In some ways it just doesn't matter why the Dow Jones and S&P are climbing: they are. Various Baroque theories are advanced to explain the improvement. For example, a lot of the trading is actually the result of Wall Street banking institutions playing games in the equity markets with essentially free cash from the Federal Reserve. This one makes particularly good sense. The Wall Street-Washington Axis is now one of the more seamless connections in world finance. It's all manipulation, all the time. One must titter a little at those who are terribly concerned that Obama is a "Socialist." (Even stranger are the claims that he's a Fascist; huh?) Where were such critics when George W. Bush and Paulson held a gun to Congress's head and said, give us the $700 billion or we blow this place up? From TARP to TALF to giving Goldman Sachs a library card as a "bank holding company" so it could have free cash from the Federal Reserve's discount window, the federal government has essentially taken over the financial sector completely. Add that control to its ownership of the military-industrial complex, and what's really left that you would call "private?" Why is what has happened under Obama any different at all from the policies of his predecessor? Okay, aside from the fact that Obama is partly African-American?
August 07, 2009
August 06, 2009
"There’s no amount of evidence or data that will change somebody’s mind,” says Michael Shermer, who is the publisher of Skeptic magazine and a columnist for Scientific American, and who holds an undergraduate and a master’s degree in psychology. “The more data you present a person, the more they doubt it … Once you’re committed, especially behaviorally committed or financially committed, the more impossible it becomes to change your mind.”
August 05, 2009
I suppose one problem about hanging out in the Grand Ballroom of the Titanic post-collision is that the issues to which I might bring more familiarity (such as civil liberties questions regarding America's POWOTS (prisoners of war on terror) recede into the background as the deck begins to list heavily to starboard. It is, indeed, the Economy, Stupid. The economy all the time. Well, as I've noted before, Walden's longest chapter was about the Economy - it's basic, and Thoreau reduced it to its basic basics: maintaining one's vital heat. As I've noted before, the U.S. is actually one of those countries (unlike the Sudan, for example) which could actually maintain the vital heat of its entire citizenry without importing anything. Not saying it would be the most interesting or creative of existences, but it could be done. We could feed everyone and supply the basic energy for keeping warm, which would include insulated residences. As Thoreau warned, we decided instead to use solutions which are more complicated than the problem itself ("to speculate on the world market to buy one's shoelaces"), and through the mechanisms of capitalism some people became as rich as Croesus and others became too poor to own a pot to piss in. And guess which side America's Christians tend to be on (no fair peeking)?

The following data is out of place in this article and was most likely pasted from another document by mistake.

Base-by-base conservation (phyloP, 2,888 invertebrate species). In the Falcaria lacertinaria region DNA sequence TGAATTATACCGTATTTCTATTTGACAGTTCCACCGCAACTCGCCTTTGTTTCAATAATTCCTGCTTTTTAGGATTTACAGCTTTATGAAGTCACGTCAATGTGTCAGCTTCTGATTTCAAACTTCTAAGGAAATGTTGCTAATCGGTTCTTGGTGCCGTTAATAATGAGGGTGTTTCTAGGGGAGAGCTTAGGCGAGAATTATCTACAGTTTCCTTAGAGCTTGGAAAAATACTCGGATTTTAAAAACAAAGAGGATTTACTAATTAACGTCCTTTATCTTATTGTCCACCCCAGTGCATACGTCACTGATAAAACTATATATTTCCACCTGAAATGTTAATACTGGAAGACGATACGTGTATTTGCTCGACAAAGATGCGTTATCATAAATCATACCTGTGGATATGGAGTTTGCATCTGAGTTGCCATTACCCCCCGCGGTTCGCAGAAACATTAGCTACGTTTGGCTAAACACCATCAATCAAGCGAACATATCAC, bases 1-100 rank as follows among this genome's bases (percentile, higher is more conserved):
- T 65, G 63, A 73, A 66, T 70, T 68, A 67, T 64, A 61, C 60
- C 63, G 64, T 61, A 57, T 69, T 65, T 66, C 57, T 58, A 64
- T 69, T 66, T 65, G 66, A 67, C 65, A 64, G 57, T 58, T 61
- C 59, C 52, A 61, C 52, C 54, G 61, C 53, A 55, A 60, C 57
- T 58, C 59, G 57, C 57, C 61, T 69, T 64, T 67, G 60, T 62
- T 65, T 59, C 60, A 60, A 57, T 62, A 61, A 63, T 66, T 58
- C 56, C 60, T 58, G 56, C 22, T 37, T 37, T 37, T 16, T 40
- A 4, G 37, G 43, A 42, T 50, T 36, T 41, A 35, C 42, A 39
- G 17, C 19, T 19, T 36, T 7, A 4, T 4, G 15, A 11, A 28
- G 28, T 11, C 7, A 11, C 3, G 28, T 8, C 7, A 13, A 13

The details in today's report left something to be desired. Consumer spending came in at -1.2% annualized, twice the decline expected by the consensus. This occurred in the face of gargantuan fiscal stimulus and leaves wondering how this critical 70% chunk of the economy is going to perform as the cash-flow boost from Uncle Sam's generosity recedes in the second half of the year. Imagine, government transfers to the household sector exploded at a 33% annual rate, while tax payments imploded at a 33% annual rate and the best we can do is a -1.2% annualized decline in consumer spending in real terms and flat in nominal terms? What do we do for an encore? In the absence of the fiscal largesse, it is quite conceivable that consumer spending would have shrunk at a 10% annual rate last quarter! Nonresidential construction action sagged at an 8.9% annual rate and this was on top of a 44.0% detonation in the first quarter. Ditto for equipment & software 'capex' spending, also down at a 9.0% annual rate and this too followed a 36.0% collapse in the first quarter. Residential construction slumped sharply yet again, this time at a 29.0% annual rate. These are the guts of private sector spending and collectively, they contracted at a 3.3% annual rate -- the sixth decline in a row. So while there are many calls out there for the recession's end, it remains a forecast as opposed to a present-day reality.
August 04, 2009
August 03, 2009
Friday's Happy Face entry was, I guess, somewhat satirical. Actually, I simply do not see how the United States economy can recover in anything under a decade or so. The interesting part for me is the study of the various components, or shells, under which the Powers That Be are hiding the grim truth from their subjects. In this regard, the "Audit the Fed!" Brigade forming in Congress strikes me as a kind of Suicide Cult. It's borderline treason, in fact, for otherwise estimable pols like Ron Paul to suggest we really, really ought to kick over the slimy rock called the Federal Reserve Bank and see what slithers out. I'm pretty sure we don't want to know.